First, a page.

WEEK 23- Introduction to Meaning

Equipment Required
Pen and Paper

PERMAH Element

Teachers to read and facilitate the following:



As humans we desire meaning and purpose in our lives. We want a reason for what we do and we want it to matter. The meaningful life consists of belonging to and serving something that we believe is bigger than ourselves (Seligman, 2011). When we have a sense of meaning and purpose- we are happier, more motivated, more committed and more satisfied. To find meaning we need to work out what our highest strengths are and use our strengths in the service of something we believe is larger than we are. We usually draw meaning from multiple sources, including family and love, work, religion, and various personal projects (Emmons, 1997). To find meaning we need to look for the positive difference we are making for others in our daily lives. How we think about the task we are doing, is more important than the task itself. For example, a cleaner at the hospital could feel that they are just sweeping floors and emptying bins; another might think they are working a job that will pay their bills and feed their family, another might think they are building a career that will lead to other opportunities and yet another might feel that they are fulfilling a calling that helps people to recover from illnesses by ridding the hospital of germs.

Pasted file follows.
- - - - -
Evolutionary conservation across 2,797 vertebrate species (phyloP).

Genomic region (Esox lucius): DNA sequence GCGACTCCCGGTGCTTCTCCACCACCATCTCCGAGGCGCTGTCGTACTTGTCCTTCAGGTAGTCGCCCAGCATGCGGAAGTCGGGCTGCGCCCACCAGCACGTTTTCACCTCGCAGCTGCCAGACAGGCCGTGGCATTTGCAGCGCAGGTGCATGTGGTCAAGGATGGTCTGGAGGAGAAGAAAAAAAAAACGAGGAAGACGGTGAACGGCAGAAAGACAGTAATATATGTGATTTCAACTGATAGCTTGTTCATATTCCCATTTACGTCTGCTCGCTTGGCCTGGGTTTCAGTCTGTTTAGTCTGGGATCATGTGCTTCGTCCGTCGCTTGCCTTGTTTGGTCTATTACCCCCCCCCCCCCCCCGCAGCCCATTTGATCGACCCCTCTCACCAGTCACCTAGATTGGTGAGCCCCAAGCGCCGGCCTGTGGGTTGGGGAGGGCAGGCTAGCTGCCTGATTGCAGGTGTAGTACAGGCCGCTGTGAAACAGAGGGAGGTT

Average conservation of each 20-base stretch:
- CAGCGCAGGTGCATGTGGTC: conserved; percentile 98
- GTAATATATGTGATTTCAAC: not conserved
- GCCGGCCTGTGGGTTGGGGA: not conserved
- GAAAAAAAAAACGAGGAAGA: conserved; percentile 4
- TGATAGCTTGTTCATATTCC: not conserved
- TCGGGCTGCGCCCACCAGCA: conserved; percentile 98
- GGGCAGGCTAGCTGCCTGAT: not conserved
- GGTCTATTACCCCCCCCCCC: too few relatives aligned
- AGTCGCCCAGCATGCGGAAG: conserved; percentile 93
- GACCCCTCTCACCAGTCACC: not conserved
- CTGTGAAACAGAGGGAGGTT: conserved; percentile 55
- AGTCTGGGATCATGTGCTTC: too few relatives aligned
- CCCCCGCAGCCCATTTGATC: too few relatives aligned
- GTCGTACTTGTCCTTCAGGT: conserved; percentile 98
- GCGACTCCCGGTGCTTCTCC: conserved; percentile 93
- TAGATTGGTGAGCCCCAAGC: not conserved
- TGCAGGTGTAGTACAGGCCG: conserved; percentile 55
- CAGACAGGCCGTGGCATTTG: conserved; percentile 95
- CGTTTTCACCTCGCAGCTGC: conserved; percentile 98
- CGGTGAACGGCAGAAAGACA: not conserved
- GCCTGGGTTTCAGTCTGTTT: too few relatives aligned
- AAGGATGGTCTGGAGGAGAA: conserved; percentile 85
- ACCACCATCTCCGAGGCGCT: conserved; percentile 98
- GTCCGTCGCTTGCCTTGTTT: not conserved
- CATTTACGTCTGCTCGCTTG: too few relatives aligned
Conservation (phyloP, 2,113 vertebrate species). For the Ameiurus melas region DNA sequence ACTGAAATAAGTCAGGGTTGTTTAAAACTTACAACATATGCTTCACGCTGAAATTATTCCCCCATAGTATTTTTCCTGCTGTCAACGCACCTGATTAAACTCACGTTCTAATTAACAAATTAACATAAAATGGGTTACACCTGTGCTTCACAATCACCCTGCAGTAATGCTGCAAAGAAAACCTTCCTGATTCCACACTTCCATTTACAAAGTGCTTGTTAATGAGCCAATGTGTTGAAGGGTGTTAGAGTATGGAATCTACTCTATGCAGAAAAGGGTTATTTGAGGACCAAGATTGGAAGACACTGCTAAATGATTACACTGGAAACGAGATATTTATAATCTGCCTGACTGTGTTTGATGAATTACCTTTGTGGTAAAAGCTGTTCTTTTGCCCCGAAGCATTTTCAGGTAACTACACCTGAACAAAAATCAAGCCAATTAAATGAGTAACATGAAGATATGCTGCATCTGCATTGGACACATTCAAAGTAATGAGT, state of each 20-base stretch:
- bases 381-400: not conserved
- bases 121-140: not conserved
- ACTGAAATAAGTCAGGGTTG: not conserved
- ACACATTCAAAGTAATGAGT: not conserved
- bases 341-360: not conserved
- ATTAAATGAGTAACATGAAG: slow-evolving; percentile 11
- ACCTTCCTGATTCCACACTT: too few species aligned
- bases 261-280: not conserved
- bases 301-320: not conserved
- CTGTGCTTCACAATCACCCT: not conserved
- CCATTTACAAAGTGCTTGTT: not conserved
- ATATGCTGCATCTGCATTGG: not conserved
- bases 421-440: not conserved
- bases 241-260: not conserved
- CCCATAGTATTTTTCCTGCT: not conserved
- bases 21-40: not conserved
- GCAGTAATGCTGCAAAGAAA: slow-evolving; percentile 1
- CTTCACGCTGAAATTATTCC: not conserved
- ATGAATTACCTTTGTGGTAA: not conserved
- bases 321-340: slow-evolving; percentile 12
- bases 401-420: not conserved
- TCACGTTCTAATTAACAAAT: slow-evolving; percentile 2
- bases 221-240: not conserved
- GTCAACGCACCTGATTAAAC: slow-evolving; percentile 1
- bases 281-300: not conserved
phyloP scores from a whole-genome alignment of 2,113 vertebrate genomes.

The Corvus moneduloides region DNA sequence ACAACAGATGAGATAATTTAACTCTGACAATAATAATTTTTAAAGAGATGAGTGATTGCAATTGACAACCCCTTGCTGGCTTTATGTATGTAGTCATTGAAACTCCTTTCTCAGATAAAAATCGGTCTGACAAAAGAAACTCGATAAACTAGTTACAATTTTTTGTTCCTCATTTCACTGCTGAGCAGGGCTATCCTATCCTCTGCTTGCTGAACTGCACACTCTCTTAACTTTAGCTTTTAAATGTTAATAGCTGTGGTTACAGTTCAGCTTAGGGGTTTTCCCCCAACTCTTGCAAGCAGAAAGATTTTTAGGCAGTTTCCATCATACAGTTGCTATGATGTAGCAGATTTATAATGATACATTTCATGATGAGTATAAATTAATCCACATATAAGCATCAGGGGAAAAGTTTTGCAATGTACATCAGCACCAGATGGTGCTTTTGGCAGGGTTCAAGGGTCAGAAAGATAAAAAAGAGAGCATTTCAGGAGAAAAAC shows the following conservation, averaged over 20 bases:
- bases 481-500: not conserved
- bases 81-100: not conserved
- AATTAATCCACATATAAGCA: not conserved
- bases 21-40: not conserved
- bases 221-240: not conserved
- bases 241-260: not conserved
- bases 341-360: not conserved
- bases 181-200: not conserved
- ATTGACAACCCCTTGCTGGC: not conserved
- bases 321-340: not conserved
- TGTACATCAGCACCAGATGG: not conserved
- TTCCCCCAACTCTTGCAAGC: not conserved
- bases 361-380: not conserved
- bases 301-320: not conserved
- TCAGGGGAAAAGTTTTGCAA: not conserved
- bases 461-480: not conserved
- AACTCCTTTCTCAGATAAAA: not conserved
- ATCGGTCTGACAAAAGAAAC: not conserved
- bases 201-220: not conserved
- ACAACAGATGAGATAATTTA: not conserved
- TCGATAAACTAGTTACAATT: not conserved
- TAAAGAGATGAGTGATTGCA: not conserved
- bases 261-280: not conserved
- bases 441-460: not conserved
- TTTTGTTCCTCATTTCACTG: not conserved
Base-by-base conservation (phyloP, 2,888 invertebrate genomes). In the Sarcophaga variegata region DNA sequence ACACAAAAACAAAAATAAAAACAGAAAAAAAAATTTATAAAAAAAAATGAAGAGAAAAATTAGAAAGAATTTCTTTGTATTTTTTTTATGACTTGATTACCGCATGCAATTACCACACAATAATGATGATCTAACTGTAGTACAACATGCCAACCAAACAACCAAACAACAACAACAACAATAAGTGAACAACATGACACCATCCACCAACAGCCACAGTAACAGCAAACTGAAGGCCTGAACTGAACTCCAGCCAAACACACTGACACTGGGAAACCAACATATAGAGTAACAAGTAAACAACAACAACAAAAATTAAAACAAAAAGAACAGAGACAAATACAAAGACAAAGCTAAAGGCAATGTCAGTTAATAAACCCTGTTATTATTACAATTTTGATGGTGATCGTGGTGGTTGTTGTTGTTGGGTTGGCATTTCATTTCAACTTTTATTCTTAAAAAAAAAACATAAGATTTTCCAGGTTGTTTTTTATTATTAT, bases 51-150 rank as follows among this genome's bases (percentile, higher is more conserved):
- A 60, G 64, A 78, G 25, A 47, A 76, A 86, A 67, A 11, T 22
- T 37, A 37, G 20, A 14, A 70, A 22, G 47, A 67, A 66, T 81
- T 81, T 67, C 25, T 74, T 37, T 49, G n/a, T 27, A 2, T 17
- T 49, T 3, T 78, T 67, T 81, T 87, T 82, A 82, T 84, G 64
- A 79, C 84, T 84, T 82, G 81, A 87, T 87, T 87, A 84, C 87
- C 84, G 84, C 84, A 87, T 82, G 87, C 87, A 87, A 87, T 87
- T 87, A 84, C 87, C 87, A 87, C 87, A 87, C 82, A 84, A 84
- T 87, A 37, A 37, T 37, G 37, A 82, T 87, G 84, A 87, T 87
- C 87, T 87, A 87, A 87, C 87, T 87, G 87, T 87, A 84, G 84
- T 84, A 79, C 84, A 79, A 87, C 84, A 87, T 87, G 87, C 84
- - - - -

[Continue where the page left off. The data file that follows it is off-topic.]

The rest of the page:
Description of Personal Wellbeing Practice:  Make the mundane meaningful (Kern & McQuaid, 2017)

  1. Think of a task that you find meaningless. It might be doing your chores, it might be a subject at school or time spent doing something you didn’t choose.

  2. Now ask yourself “What could be the purpose of this task?”,  “What would happen if I didn’t do this task at all? (or if no one ever did this task?)” and “How could this task possibly help me in the future, or how could it help someone or something else?”

  3. Write down all your answers so you can see the bigger value of a little task.


Main message:


“It’s not what you do, but how much love you put into it that matters.” Rick Warren


UPP’s Personal Wellbeing Practices

A Personal Wellbeing Practice (PWP) is an evidenced-based positive psychology intervention, applied in school communities or other educational settings. At UPP, we have tried to make these PWP’s simple, concise and relevant for students and their teachers. The six elements for the Personal Wellbeing Practices are: Positive emotion (P); Engagement (E); Relationships (R); Meaning (M); Accomplishment (A); and, Health (H).

We hope that these evidence-based tools of positive psychology will enhance help people to thrive and live their best life, both within and beyond the school gates.  

For more activities like this (and much more), check out THRIVE Online Lesson Modules for Pastoral Care and Wellbeing.

Unleashing Personal Potential